|Minor eye injuries, e.g being struck in the eye, exposure to fumes, smoke or liquid causing pain and temporary interference with vision||£4k - £8k|
|Transient eye injuries with recovery within a few weeks||£2k - £4k|
Who can claim corneal abrasion injury compensation?
Any person who has suffered damage to the cornea as a result of the negligence of another person, business or organisation, has the right to make a no win no fee claim for compensation.
Injuries suffered at work
Many corneal abrasion injuries are as a result of an accident at work. Particularly at risk are those working within the manufacturing sector, construction or outdoor work such as tree surgery, farming and gardening.
If workers are not afforded the correct Personal Protective Equipment (PPE) such as goggles, or if the machinery that they are tasked with using does not have the correct safety guard fitted, foreign objects such as a shard of metal, a splinter of wood, dust or similar can easily enter the eye.
All employers have a duty of care to ensure that staff at risk of corneal abrasion injury are adequately trained with regards to the correct use of machinery and protective equipment. Any employer who has failed in this duty of care, and therefore failed to minimise the risk of injury to their workers, may face a claim for corneal abrasion injury compensation.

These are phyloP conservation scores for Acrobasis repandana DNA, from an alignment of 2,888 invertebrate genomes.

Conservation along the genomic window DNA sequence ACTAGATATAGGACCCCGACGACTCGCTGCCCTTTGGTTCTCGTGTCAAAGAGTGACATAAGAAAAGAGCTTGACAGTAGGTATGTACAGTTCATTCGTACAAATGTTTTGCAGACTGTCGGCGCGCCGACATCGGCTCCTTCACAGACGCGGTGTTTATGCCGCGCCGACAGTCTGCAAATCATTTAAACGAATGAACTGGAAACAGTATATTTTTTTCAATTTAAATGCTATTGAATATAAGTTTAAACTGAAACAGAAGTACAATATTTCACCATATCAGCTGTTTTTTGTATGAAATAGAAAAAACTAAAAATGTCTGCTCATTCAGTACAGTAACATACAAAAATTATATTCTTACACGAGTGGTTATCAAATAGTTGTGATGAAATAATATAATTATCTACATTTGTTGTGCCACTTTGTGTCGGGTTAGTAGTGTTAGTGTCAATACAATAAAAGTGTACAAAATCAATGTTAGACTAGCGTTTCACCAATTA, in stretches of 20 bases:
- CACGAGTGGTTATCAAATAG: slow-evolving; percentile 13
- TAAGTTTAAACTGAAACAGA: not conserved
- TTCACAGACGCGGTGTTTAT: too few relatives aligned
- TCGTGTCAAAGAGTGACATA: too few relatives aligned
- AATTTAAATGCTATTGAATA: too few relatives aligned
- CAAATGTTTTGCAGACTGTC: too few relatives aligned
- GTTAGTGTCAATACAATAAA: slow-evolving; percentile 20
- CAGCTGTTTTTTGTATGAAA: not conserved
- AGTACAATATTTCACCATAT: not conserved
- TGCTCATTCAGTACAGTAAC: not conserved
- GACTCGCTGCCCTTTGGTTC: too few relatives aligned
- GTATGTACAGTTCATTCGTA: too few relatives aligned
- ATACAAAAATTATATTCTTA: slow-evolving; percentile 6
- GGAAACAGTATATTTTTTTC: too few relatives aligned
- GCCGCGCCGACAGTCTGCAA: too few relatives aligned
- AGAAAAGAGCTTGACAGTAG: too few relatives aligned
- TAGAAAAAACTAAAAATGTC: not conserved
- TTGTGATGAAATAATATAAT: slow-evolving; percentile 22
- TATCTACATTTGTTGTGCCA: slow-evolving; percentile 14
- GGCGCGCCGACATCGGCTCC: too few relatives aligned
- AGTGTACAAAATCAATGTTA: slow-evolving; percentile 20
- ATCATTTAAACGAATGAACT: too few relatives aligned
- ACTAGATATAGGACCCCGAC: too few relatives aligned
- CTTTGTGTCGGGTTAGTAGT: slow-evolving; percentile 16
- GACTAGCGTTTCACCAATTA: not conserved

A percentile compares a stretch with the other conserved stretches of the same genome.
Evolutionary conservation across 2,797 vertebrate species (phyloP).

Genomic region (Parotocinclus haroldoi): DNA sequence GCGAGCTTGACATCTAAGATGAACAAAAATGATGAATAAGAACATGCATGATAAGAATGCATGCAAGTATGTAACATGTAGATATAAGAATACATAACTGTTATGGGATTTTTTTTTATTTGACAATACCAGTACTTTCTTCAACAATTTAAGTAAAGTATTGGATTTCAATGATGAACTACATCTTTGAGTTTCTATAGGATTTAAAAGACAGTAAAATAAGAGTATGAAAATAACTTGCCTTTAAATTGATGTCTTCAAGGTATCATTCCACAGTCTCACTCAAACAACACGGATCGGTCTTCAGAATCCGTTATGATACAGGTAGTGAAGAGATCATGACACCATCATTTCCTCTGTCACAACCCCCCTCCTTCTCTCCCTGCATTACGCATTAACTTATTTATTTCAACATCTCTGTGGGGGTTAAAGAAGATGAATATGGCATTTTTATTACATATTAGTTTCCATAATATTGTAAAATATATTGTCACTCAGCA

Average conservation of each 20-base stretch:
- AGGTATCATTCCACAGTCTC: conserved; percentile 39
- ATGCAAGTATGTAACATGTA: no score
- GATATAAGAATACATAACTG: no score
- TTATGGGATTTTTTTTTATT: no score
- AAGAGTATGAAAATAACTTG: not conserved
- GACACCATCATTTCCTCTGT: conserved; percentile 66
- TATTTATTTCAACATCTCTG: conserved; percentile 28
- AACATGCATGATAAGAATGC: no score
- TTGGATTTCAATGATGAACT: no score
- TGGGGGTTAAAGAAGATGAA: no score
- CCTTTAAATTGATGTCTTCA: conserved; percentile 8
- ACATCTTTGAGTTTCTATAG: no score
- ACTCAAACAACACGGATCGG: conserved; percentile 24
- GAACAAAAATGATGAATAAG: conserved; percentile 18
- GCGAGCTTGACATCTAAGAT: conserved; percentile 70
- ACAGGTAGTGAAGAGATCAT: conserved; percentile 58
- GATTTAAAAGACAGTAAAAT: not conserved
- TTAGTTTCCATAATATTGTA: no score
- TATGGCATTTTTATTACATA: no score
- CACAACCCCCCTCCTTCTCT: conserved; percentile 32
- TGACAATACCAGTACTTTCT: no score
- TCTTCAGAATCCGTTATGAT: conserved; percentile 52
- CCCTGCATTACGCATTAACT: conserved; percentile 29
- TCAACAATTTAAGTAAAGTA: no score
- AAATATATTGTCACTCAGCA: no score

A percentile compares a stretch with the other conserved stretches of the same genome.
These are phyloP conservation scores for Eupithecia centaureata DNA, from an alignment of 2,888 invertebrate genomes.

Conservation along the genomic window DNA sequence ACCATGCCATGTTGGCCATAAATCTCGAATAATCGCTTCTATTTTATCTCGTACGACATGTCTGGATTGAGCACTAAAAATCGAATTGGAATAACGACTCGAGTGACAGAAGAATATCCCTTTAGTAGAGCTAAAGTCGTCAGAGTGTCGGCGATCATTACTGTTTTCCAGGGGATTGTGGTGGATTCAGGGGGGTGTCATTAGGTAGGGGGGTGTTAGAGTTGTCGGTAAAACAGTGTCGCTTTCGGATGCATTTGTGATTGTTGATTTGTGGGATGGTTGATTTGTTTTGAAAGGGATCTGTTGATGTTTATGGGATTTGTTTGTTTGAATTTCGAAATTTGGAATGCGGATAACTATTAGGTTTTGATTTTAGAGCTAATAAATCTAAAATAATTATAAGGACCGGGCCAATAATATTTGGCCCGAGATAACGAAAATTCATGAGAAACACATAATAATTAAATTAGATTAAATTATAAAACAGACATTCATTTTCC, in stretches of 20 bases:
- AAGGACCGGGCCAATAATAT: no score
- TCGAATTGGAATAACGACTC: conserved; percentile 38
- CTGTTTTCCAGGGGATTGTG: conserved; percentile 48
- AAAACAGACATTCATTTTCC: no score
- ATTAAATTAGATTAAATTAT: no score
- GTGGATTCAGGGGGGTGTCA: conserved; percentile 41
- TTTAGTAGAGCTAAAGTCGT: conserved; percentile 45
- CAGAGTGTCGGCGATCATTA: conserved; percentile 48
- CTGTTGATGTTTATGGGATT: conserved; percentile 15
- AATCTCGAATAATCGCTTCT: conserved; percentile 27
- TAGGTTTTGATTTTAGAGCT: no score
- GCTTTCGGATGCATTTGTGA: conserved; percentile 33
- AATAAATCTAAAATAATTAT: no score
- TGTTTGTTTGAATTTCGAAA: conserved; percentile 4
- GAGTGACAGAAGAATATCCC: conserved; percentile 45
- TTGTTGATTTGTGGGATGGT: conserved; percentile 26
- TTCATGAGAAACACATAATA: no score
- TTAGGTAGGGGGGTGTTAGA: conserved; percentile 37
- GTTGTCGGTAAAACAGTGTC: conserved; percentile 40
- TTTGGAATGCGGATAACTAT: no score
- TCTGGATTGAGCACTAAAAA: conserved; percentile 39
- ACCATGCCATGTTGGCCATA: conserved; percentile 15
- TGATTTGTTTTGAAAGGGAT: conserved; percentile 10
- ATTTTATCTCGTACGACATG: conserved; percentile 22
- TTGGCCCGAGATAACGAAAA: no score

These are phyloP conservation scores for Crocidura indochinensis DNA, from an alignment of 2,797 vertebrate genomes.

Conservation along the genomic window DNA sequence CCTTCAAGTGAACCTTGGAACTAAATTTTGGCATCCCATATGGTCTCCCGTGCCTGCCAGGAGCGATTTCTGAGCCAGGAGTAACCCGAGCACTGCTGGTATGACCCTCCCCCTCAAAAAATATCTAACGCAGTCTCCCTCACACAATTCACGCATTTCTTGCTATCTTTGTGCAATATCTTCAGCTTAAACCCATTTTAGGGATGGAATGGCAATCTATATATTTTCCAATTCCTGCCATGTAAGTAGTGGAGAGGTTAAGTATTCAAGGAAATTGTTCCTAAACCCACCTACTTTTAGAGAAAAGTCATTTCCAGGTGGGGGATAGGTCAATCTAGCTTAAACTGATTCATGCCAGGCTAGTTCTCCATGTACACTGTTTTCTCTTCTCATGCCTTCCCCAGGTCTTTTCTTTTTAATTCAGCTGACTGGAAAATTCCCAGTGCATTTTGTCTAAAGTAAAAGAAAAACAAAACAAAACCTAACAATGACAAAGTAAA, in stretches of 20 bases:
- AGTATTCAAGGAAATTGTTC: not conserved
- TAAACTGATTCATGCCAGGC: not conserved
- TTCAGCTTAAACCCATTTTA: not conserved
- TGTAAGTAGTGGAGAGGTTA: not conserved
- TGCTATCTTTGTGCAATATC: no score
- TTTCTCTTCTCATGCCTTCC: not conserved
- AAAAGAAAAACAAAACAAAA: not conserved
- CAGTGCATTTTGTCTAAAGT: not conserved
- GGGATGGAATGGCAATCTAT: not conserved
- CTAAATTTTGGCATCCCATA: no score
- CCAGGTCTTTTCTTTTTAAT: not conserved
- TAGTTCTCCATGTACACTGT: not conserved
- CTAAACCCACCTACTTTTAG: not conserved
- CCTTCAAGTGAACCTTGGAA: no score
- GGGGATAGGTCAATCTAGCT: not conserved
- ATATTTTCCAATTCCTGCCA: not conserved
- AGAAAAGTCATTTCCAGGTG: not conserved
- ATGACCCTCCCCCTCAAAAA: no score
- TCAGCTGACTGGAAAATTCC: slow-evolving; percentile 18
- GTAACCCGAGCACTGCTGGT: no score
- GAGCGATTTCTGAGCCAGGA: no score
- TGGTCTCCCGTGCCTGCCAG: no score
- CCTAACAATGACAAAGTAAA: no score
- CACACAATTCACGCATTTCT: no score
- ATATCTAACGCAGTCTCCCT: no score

Injuries in public or on the road
Corneal abrasion injuries can also be sustained in road traffic accidents when broken glass or other foreign objects enter the eye. Similarly, by pedestrians walking past construction sites that are not adequately cordoned off with protection from dust or debris.
What you need for a successful claim
To give your claim for corneal abrasion compensation the best prospect of success, it is important to make sure that the details of the injury and cause are recorded correctly with the right people.
In cases of an accident at work, the details should be recorded in the employer’s accident book, noting any lack of protective eye wear or inadequate safety guards.
If your corneal abrasion injury was sustained anywhere other than your workplace, you should ensure that the details are recorded with the organisation responsible for the location you were in.
In addition, you should seek medical attention so that evidence will be available to support your claim.
Don’t worry if you haven’t been able to do all of this yet, just contact us at the earliest opportunity and we’ll be able to help.
What to do next
With Direct2Compensation, starting your claim for corneal abrasion injury compensation couldn’t be easier.
We appreciate that you may have questions about the claims process and will be concerned as to how a claim could affect your relationship with your employer. We’ll be able to put your mind at rest about these and any other queries in simple, layman’s terms.
Our specialist team understand your rights, and we’ll only need a couple of minutes of your time to ascertain whether or not the cause of your corneal abrasion injury will merit a successful claim for compensation.